More than 1800 out of 2028 Sacred Heart Mukumu Girls High School students have reported back to school as learning resumes in the institution.

Mukumu Girls Principal Jane Mmbone told a multi-agency team led by the Western Regional Commissioner Samuel Irungu Macharia that some of the students, especially from forms one and two, had sought transfer to other schools. At the same time, a smaller number were still expected to report to school.

The multi-agency team was tasked to provide recommendations for improved sanitation at the institution, and has, however, declared that there was no new disease outbreak at the institution, contrary to information circulating on social media.

The Principal and the Regional Commissioner told off those peddling lies about the school and asked them to let students concentrate on their studies.

The RC, however, asked parents to continue communicating with the school management about the welfare of their children and called for support from all stakeholders to ensure the smooth running of learning activities at the school.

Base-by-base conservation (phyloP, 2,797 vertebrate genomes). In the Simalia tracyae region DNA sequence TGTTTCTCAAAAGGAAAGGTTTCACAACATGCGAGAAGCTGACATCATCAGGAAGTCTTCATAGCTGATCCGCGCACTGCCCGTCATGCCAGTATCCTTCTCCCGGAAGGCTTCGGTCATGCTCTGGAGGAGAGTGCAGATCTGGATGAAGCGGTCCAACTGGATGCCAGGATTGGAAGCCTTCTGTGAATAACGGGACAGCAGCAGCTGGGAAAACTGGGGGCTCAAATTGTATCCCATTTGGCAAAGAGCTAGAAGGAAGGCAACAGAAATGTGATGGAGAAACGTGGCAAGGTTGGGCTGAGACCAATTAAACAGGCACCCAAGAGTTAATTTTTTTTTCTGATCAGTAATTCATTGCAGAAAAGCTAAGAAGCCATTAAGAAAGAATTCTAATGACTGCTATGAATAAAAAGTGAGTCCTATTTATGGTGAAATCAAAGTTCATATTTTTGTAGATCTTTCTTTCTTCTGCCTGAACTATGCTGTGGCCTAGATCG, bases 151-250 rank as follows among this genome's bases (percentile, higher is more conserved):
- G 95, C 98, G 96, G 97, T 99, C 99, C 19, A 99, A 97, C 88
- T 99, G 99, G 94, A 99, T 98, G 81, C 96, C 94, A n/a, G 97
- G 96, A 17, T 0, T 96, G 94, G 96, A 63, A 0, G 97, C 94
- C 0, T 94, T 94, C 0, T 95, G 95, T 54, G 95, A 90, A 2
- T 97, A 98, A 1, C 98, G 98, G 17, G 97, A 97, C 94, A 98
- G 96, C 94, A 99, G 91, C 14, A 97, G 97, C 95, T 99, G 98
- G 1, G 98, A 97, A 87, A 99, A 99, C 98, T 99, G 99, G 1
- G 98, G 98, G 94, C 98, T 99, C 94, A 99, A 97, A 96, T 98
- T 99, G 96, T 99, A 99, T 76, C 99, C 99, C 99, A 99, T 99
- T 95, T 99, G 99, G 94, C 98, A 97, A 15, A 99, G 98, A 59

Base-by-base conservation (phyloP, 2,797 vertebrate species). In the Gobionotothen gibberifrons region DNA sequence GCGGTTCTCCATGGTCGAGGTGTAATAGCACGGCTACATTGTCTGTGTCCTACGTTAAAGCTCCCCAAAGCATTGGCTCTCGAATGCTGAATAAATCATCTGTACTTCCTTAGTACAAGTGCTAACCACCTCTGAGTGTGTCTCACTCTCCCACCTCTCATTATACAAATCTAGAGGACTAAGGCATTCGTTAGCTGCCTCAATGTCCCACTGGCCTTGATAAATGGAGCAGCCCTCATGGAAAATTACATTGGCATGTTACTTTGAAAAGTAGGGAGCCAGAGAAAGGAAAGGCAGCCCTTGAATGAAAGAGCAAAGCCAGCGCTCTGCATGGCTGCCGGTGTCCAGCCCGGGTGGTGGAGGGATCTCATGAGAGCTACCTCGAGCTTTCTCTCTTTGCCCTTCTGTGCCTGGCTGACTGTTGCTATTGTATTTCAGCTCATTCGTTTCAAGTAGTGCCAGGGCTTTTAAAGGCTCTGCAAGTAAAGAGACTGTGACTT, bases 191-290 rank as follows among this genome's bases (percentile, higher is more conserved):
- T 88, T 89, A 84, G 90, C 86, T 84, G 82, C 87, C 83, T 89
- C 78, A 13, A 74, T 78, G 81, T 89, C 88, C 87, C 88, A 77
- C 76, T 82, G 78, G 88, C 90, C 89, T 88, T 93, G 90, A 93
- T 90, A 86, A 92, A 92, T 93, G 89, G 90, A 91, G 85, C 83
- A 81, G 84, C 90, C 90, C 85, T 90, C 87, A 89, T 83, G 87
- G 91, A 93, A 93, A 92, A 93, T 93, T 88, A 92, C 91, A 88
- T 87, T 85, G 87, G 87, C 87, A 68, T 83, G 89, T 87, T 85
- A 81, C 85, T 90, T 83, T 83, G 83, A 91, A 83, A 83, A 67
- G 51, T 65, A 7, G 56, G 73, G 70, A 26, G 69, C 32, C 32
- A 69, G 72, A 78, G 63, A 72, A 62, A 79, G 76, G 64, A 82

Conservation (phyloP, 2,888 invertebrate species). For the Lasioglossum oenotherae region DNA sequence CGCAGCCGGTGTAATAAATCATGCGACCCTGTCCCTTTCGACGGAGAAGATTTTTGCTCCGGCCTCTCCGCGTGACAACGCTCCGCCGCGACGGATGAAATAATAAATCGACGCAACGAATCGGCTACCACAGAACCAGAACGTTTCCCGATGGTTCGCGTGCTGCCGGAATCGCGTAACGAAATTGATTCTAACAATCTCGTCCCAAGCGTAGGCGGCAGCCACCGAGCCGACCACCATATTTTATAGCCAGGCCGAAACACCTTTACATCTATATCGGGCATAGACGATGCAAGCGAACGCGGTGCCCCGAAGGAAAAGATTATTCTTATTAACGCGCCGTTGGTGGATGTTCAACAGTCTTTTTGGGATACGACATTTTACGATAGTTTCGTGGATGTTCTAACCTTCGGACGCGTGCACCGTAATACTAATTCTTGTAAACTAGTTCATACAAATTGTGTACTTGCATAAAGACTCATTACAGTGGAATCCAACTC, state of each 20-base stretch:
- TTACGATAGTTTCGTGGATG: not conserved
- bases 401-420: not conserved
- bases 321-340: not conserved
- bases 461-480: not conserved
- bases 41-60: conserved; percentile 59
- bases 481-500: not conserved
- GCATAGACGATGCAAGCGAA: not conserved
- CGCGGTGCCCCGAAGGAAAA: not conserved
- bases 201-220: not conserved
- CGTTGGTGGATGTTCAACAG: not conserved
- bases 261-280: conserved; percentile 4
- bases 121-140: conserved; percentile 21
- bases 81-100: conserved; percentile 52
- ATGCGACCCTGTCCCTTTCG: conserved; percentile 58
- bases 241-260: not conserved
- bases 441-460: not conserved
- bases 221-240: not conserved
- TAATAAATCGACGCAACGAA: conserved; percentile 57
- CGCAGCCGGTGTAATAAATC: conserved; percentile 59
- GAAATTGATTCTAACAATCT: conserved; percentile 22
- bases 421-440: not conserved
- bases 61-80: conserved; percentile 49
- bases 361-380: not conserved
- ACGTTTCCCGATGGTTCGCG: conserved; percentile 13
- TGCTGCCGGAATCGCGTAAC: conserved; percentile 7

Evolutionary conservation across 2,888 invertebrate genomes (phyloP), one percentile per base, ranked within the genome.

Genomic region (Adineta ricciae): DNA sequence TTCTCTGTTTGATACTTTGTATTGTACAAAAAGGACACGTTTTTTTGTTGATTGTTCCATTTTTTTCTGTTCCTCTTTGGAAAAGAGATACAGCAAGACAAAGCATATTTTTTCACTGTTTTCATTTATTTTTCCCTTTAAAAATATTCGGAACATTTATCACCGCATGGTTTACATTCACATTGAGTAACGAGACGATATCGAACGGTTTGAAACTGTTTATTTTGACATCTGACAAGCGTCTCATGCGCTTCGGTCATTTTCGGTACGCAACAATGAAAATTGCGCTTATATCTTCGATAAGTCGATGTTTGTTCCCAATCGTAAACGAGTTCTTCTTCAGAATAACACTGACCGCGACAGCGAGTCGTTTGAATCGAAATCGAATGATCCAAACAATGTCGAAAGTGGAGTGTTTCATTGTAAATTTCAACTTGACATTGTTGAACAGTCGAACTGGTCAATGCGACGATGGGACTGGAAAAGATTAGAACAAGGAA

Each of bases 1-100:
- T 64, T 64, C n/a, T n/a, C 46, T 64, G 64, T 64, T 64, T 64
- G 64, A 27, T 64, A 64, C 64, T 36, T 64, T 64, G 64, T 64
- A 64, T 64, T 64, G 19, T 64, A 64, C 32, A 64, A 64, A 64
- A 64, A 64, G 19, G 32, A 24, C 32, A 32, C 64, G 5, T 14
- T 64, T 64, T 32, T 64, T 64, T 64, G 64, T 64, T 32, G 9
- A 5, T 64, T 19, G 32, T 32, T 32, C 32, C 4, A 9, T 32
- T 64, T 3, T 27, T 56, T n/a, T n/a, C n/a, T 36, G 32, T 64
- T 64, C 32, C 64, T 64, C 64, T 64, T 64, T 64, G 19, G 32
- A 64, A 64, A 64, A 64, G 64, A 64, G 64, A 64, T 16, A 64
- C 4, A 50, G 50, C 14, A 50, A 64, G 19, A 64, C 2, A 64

The school was closed for about a month in April after four students and a teacher died following a disease outbreak.

Public health officials diagnosed salmonella typhoid (a bacteria that causes typhoid) and amebiasis (a parasitic infection of the intestines that causes stomach pain and diarrhoea).

Irungu said the school has been connected to a new water supply by the Lake Victoria North Water Works Development Agency (LVNWWDA), new water purification and chlorination plant nearing completion and the establishment of additional hand washing points.

PHOTO | COURTESY: KNA. purified water station in the School

“This is meant to provide safe drinking water for the students, the water which was previously stored by the school was also flashed out, with a borehole now sunk to provide additional water to the institution,” he added.

Further, Irungu said corrective measures recommended by the multi-agency team had been put in place, including the renovation of the food store to increase ventilation and the improvement of the flooring in the store.

“New maize stock was also brought in, which was dried for four days to ensure there was no moisture before storing,” he added.

Weighing in on the 100 per cent transition to secondary education, the Regional Commissioner noted that it came with challenges, among them congestion in classrooms and dormitories and exerted pressure on the school sewage system.

He, however, assured that the government was committed to improving school infrastructure through working in collaboration with Non- Governmental Organizations (NGOs) and other partners to improve school infrastructure and sanitation.